I've been working on a couple of pet projects for a while now, which I plan to release as open source in the coming weeks. In preparation for that, I'd thought I'd share a little preview in order to see what, if any, interest the community has in these projects.
The projects are called Suit and Stride.
Suit is a GUI toolkit, written entirely in Swift. It currently supports macOS and Linux (an earlier version supported iOS, too, and I plan to re-add that).
Stride is an IDE written using Suit. Again, it's entirely written in Swift and is designed to be fully cross platform. The videos below show Stride in action on both macOS and Ubuntu. There are some obvious bugs on show here, and this is very much pre-alpha quality at this point. If you're interested, let me know what you think.
I would like to add iOS, Windows, and Android backends at some point in the future. While cross-platform is definitely not the right choice for most apps, there are a certain class of apps that, in my opinion, make sense for such a solution. (This is my attempt to pre-empt the "Nooooooo cross-platform is worse than raisins" responses. Raisins are the worst.).
If you're interested in either of these projects, and of potentially becoming a contributor, please get in contact. And feel free to follow me on Twitter for updates: @ saniceadonut
No, it is not a goal to stay close at all. That said, there's a lot to like about those APIs and lots of great ideas to take inspiration from. The project does use inheritance, but a very shallow inheritance tree.
It is, in general. That said, the expectation would be that there would be some conditions in the code that alter the behaviour on different platforms. For example, there might be a component that implements a macOS tool bar, and one that implements a ribbon for Windows. The recommendation would be to use the appropriate component on the current platform, and maybe this would even be enforced by only compiling components appropriate to the current platform. There are common components, too, but the expectation is that styling and configuration would be supplied for each supported platform such that they feel entirely native.
This approach also allows for things like perfectly consistent layouts across platforms, identical behaviours (at least outside core functionalities, like windowing etc.), and of course, maximum code sharing. Today, users expect things like slick animations, and implementing these individually is a huge effort. If a team has the resources to do that on all their supported platforms, then they absolutely should, but in many cases it's not possible. If a cross-platform toolkit can succeed at being indistinguishable from native applications, in looks and performance, then it is objectively better. But it's a very difficult task, of course.
This is what Apple is rumoured to be working on. Of course, their constraints are very different in that their target platforms are all running the same stack. One thing I strongly dislike about other solutions in this area is the mixing and matching of languages. I want to write my code in one language, using APIs that are well designed for the task. This gives access to the full power of the language, and while some declarative UI technologies provide big building blocks, I think these leave rough edges and developer frustration.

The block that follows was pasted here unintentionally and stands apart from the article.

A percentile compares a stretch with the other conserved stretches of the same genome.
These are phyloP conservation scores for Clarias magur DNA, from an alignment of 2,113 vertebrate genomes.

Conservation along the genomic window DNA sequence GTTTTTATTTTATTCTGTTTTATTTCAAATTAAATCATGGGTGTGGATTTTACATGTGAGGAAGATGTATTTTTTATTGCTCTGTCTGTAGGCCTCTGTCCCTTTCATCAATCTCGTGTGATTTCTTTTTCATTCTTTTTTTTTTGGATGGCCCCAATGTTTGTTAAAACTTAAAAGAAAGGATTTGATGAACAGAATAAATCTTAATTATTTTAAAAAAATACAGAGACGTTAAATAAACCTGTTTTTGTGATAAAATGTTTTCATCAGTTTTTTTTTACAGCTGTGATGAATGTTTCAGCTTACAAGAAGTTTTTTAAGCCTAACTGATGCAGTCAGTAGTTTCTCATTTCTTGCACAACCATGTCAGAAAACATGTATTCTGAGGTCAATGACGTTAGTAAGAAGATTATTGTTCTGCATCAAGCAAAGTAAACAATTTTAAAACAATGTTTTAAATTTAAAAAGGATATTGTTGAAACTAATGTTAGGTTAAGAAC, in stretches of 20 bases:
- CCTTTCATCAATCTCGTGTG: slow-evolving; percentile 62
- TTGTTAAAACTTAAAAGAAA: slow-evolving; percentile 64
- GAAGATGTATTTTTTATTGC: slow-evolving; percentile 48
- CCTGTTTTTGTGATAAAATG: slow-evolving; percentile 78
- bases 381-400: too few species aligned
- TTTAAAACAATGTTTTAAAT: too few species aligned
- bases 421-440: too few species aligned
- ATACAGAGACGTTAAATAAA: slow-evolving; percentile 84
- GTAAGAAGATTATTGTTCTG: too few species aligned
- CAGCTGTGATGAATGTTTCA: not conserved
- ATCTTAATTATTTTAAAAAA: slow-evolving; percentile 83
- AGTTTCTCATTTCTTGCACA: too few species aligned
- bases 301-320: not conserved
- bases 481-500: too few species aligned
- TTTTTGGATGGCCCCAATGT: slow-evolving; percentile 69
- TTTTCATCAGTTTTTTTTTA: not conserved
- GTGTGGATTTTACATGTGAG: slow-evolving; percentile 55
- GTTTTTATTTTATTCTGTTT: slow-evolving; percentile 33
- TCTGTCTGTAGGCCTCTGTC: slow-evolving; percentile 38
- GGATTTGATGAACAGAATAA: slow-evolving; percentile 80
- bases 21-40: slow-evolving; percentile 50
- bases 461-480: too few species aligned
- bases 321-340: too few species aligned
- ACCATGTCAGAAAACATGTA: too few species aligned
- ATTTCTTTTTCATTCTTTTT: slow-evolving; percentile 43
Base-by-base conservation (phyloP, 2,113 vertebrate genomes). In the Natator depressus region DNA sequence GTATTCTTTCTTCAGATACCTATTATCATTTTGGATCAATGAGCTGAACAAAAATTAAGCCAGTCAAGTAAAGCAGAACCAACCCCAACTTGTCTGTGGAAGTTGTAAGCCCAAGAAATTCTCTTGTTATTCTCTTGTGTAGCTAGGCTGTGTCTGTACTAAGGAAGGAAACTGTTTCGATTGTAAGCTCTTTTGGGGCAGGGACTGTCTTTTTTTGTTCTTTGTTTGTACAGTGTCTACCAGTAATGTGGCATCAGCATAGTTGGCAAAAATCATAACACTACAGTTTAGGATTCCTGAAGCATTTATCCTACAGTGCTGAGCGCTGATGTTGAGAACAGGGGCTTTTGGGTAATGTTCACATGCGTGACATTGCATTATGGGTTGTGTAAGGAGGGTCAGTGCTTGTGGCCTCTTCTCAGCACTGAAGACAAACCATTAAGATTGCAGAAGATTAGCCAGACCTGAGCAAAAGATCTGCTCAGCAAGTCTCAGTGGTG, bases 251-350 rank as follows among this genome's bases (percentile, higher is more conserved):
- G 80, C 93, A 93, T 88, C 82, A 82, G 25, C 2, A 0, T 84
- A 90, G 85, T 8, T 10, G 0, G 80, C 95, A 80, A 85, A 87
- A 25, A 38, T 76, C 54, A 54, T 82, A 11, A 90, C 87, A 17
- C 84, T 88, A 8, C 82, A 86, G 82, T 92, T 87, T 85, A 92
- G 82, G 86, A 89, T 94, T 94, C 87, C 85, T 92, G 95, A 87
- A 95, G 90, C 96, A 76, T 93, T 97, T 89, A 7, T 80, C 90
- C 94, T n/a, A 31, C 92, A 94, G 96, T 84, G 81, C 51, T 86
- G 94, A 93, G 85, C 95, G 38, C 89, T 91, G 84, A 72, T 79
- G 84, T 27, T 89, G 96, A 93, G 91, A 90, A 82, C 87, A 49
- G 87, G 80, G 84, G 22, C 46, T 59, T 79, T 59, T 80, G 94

Additionally, if the native code for the current platform is a different language, then there still needs to be a solution for interacting with that code at runtime.
All that said, a Swift API that allows one to easily and efficiently compose UIs in a declarative manner is something that could be explored later--something that would use what's already there in Suit.
I like this in theory, but there's an overhead, and a challenge in maintaining consistent behaviour across platforms, as well as a strong temptation to implement a lowest common denominator UI.
You mean that the UI would be written in the native toolkit for the platform, in the native language, and it'd call into some Swift business logic or something like that? If the interop between languages works well, this would be a fine solution, but obviously is more work. I'm not sure Swift would be the best language to use for the common code today, however.
Great. I even think these are very valuable projects even if the GUI library is not "complete" on every platform or the IDE is not as feature rich as XCode or CLion. In many projects there is only a need for a simpler GUI and no need to be able to support every feature of a platform. (But maybe this is not a contradiction?) And having an IDE that might be considered as "part" of the Swift distribution on every platform would be great too.
Of course there should be Windows versions, too. Even if this is not something you would do, maybe it would be a good idea to evaluate what the obstacles for a Windows version of the GUI library could be, so a Windows version could be possible later.